Steve Spurrier won at Duke and he’s confident it can be done again consistently

Will Steve Spurrier coach again?

Former Duke, South Carolina, and Florida football coach Steve Spurrier talks with reporters during his visit to his old stompin' grounds in Durham.
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Former Duke, South Carolina, and Florida football coach Steve Spurrier talks with reporters during his visit to his old stompin' grounds in Durham.

Steve Spurrier is receiving yet another honor in college football circles this year and once again he’s more than willing to give Duke plenty of credit.

Already in the College Football Hall of Fame for his playing career at Florida that included a Heisman Trophy, Spurrier will be inducted into the same hall a second time for his coaching career this December.

That coaching career took off, Spurrier said, because Duke hired him on two different occasions in the 1980s.

“I’ll always be thankful and appreciative to Duke,” Spurrier said Saturday while attending Duke’s home game with Pittsburgh. “It’s always fun to be back here.”

Back in 1980, Duke coach Red Wilson hired Spurrier to be the Blue Devils offensive coordinator. Spurrier left to coach the Tampa Bay Bandits when the USFL started in 1983. But when that league folded, Duke athletics director Tom Butters hired him as the Blue Devils head coach.

Spurrier posted a 20-13-1 record at Duke, including the 1989 season when Duke and Virginia were ACC co-champions.

“Coach Red Wilson and Tom Butters both hired me in the ’80s,” Spurrier said, “or else I don’t know what I’d be doing now. Probably selling insurance for some of my buddies somewhere.”

The Blue Devils haven’t won an ACC title in football since Spurrier left to become Florida’s coach in 1990. Under current coach David Cutcliffe, the Blue Devils won the ACC Coastal Division in 2013 before losing to Florida State in the ACC title game.

But Spurrier believes the Blue Devils now have the facilities and the commitment to football to compete.

“Hopefully we can get this program similar to Stanford,” Spurrier said. “Stanford, they are very competitive out in the Pac-12, and I certainly think Duke has a chance to be very competitive in the ACC.”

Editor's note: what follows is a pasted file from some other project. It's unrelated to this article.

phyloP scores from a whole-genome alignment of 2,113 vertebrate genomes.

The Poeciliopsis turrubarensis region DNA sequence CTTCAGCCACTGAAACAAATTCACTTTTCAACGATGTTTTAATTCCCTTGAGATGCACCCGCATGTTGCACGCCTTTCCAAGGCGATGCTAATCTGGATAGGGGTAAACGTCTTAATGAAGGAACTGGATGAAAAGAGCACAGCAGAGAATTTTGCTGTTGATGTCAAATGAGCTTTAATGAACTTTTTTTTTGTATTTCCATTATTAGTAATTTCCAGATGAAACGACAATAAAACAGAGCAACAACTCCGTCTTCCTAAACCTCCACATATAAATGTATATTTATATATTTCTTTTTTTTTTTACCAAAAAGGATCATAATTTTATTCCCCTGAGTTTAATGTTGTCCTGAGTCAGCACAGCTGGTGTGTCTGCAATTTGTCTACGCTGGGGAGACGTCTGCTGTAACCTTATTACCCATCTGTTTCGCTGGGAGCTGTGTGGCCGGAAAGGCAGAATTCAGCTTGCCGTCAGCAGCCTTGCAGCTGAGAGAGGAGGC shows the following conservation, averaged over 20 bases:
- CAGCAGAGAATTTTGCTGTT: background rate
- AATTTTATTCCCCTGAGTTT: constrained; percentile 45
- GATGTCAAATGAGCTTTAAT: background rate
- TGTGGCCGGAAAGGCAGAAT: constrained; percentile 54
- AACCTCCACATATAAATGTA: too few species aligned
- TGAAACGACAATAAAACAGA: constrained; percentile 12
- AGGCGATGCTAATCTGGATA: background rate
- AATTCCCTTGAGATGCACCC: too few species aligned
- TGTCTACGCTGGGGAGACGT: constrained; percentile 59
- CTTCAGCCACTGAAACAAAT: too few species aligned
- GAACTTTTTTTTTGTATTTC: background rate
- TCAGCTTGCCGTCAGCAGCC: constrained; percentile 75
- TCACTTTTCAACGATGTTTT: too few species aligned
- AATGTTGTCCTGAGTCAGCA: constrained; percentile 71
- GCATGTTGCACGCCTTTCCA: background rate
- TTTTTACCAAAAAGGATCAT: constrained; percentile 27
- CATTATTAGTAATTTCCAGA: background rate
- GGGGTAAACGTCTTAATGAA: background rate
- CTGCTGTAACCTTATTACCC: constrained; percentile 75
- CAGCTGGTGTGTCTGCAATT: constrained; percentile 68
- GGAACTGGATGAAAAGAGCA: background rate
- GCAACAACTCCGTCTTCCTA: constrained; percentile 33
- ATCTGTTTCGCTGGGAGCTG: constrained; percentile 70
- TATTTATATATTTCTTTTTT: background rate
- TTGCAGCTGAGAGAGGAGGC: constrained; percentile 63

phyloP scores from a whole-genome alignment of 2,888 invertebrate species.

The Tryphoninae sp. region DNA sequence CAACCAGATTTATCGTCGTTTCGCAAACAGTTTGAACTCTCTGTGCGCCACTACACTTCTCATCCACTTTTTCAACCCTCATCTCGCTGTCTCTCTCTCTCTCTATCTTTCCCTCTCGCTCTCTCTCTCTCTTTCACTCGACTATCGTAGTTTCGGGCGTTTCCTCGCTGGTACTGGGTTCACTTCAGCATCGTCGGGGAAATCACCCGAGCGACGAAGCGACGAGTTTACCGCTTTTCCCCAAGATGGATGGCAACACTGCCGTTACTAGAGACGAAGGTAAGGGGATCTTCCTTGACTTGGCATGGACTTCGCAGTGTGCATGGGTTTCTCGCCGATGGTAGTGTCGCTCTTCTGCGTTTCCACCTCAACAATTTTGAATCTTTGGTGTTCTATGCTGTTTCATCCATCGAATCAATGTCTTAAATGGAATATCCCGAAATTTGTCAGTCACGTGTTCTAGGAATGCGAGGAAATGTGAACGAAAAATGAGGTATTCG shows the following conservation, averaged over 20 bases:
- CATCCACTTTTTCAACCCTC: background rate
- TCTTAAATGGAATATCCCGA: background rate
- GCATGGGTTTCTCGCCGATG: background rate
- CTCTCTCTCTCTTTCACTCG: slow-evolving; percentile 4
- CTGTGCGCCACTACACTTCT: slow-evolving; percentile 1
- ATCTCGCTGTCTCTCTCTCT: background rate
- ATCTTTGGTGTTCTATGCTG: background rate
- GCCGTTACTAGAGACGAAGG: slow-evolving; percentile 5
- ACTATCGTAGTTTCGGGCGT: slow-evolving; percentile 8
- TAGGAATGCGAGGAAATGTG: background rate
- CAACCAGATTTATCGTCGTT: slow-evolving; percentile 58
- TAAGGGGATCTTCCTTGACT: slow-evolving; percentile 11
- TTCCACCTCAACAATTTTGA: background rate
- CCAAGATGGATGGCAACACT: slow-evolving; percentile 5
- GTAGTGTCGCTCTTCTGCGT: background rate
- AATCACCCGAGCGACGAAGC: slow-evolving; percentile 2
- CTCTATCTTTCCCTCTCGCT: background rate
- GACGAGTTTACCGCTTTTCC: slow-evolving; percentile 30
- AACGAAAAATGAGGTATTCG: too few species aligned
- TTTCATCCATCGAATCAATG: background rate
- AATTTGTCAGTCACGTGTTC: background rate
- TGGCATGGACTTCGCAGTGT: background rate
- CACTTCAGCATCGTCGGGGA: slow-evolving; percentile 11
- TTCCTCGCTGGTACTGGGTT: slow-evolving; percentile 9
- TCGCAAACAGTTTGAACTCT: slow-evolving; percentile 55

When Cutcliffe was offensive coordinator at Tennessee in the 1990s, he faced off against Spurrier’s Florida teams in games with national title implications. Though competitors, they grew to respect one another.

In 2007, when Cutcliffe interviewed for the Duke head coaching job, he and Spurrier spoke about what kind of challenge it was to win with the Blue Devils.

“When I was considering taking this job, he’s always been very, very fond of Duke, and I knew that,” Cutcliffe said. “He was encouraging in that regard, and he thought this could be a great fit and a great opportunity. He made no bones that I would be coming into something that wouldn’t be very easy. I have great respect for him.”

Now 72, Spurrier said he’s done with college and pro coaching. He does miss calling plays and coaching quarterbacks, though.

“I don’t want to be a head coach,” Spurrier said. “There’s too much involved with being a head coach. But if a high school or somewhere to coach quarterbacks or pitch the ball around, that might be something someday I might want to do again. But it would have to be the right situation. But major college ball, these guys they work 11 months a year now. It’s so different than it was back in the ’90s or even in the 2000s as far as the total number of hours these guys work.”